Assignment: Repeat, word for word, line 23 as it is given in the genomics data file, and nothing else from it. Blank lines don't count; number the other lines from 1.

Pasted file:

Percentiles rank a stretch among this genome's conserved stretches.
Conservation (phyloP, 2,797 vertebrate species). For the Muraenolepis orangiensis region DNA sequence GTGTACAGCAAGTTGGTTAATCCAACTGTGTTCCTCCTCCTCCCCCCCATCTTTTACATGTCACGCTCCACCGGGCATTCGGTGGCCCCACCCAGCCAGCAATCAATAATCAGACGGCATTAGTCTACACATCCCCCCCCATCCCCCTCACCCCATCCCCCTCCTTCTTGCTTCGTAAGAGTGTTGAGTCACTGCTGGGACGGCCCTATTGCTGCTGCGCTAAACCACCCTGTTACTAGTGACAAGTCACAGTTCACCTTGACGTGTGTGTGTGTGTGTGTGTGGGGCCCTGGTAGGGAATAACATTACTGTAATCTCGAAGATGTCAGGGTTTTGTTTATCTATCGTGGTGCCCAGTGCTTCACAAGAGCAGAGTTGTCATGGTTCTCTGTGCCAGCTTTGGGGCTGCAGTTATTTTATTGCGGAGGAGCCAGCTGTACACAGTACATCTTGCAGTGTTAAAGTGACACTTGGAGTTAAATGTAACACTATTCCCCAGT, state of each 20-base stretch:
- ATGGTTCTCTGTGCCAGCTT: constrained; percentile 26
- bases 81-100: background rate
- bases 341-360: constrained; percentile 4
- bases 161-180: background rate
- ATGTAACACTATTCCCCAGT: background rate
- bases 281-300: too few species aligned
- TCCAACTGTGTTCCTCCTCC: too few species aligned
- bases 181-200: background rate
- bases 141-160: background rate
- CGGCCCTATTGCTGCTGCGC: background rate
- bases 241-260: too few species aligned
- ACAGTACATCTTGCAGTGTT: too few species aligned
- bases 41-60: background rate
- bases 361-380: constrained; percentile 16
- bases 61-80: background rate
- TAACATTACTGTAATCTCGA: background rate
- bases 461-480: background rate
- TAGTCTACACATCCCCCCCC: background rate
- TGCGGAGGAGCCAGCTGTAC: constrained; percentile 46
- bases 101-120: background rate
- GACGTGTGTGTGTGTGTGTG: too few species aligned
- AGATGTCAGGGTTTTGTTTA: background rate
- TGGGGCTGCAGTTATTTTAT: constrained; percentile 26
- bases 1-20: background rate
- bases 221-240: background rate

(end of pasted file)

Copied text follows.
- GACGTGTGTGTGTGTGTGTG: too few species aligned